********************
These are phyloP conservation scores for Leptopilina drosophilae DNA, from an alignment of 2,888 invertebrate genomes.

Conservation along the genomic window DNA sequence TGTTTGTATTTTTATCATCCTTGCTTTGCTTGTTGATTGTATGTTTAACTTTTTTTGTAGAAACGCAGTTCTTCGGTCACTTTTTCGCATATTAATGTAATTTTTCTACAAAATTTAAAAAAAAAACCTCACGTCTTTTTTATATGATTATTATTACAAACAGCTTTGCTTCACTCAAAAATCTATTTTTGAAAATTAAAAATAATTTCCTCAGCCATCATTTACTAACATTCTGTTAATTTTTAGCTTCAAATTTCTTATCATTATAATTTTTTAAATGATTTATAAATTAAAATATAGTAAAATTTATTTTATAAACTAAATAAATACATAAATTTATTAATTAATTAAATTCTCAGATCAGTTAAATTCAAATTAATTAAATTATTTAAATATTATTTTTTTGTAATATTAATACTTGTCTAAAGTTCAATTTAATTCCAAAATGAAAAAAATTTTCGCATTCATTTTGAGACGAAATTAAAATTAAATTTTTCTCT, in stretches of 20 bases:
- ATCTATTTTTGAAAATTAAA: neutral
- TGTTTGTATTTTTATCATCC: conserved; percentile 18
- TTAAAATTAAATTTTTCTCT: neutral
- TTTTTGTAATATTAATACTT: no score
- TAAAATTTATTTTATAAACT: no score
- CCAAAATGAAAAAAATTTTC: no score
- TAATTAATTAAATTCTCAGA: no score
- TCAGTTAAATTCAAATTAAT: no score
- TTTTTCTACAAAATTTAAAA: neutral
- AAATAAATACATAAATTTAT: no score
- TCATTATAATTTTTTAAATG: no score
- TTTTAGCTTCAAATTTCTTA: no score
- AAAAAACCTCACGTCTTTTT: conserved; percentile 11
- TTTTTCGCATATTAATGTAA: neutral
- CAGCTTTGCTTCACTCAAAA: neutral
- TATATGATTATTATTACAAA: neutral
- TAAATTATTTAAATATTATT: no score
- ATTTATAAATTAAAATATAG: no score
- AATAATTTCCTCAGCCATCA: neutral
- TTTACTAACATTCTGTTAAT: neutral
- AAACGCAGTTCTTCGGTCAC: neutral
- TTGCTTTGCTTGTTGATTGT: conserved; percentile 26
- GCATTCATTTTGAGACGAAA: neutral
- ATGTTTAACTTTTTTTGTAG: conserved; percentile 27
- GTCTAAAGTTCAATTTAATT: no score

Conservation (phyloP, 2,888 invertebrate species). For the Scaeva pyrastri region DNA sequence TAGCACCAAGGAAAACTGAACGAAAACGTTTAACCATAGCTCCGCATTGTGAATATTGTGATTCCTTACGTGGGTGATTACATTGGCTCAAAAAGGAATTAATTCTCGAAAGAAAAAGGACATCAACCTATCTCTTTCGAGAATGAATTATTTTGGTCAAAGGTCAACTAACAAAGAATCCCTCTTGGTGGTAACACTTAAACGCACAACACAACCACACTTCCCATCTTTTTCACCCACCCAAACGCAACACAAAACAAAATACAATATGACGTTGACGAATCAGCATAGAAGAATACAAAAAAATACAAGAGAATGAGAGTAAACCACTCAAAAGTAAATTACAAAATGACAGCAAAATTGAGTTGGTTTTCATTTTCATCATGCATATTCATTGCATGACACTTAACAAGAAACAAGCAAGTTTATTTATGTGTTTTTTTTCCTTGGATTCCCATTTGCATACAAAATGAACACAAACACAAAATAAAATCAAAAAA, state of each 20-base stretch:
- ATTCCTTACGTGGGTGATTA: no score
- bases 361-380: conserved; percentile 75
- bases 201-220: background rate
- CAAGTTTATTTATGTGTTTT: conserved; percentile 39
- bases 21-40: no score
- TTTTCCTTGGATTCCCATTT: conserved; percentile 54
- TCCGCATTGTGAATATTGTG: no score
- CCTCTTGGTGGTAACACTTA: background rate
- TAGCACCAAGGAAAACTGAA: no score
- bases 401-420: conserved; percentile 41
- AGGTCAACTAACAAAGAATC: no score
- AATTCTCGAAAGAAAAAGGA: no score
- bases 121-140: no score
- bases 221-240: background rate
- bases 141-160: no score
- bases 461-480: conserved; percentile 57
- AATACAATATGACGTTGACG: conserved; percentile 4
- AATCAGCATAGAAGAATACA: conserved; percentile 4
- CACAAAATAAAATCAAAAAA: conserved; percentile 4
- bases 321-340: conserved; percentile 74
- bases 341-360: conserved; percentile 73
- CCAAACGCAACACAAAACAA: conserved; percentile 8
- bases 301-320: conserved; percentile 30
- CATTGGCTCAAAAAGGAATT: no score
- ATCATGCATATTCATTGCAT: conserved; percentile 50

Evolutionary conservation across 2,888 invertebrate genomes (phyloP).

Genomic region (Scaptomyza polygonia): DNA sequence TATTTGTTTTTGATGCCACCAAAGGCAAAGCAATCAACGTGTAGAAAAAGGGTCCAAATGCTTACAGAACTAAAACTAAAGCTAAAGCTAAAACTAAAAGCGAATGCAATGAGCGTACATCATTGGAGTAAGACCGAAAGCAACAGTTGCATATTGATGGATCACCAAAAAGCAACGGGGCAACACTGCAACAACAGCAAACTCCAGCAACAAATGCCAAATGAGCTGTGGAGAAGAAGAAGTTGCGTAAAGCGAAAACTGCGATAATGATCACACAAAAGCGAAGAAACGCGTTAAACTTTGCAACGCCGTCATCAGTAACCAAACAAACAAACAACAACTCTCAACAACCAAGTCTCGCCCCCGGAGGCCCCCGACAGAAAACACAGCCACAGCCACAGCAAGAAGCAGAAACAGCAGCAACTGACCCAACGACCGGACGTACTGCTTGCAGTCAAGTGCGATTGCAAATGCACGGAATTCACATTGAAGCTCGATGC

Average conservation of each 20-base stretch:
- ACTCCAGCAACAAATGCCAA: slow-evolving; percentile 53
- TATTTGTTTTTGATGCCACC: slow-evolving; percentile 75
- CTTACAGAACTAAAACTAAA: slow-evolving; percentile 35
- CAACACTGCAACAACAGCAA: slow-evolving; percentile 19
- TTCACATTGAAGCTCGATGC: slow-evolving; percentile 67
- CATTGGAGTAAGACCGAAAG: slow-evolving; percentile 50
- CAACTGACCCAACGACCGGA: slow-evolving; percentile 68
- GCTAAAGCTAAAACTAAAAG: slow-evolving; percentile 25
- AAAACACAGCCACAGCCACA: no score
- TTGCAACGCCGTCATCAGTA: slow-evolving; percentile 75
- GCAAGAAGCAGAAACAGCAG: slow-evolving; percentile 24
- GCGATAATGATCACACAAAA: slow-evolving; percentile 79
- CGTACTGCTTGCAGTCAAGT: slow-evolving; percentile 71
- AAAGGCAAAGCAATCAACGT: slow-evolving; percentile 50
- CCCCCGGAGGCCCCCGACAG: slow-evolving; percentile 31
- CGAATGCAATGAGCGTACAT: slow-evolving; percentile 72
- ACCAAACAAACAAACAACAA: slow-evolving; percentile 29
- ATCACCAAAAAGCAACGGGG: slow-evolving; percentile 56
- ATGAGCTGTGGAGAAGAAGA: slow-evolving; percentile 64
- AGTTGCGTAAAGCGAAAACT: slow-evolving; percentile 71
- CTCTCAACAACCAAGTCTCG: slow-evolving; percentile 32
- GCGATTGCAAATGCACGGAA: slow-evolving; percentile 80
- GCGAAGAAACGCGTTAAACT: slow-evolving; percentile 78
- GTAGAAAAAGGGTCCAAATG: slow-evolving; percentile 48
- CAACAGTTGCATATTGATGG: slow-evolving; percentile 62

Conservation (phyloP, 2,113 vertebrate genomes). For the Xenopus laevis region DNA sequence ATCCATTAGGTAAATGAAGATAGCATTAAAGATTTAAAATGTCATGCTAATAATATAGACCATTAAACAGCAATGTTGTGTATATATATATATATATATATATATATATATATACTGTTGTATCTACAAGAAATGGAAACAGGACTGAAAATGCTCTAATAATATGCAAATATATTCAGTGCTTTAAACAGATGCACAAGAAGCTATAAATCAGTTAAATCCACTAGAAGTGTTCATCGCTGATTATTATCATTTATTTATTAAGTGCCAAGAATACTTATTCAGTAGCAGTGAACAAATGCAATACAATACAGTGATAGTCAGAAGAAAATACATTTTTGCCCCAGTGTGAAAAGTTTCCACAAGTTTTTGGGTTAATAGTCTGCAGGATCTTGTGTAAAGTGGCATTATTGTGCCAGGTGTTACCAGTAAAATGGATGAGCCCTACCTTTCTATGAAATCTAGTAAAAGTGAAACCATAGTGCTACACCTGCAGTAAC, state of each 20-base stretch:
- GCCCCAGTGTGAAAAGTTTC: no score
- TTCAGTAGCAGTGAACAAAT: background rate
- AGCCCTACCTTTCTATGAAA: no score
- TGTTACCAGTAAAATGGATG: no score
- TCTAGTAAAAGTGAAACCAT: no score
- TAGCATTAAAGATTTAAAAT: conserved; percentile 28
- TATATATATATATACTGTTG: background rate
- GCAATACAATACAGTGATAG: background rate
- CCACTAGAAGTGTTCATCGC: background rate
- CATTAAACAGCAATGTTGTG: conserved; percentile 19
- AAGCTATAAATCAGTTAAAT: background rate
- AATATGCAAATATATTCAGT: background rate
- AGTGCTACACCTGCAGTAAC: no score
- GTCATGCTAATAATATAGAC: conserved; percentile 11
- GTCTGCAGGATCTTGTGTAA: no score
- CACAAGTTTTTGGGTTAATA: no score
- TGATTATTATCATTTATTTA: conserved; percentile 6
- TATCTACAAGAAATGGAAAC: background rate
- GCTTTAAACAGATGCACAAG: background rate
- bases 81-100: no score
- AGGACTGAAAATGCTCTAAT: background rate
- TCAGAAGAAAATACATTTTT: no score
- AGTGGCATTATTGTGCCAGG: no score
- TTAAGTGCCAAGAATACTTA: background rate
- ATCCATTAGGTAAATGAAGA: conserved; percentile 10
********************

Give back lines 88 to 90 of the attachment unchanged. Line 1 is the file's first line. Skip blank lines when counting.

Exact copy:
- TAGCATTAAAGATTTAAAAT: conserved; percentile 28
- TATATATATATATACTGTTG: background rate
- GCAATACAATACAGTGATAG: background rate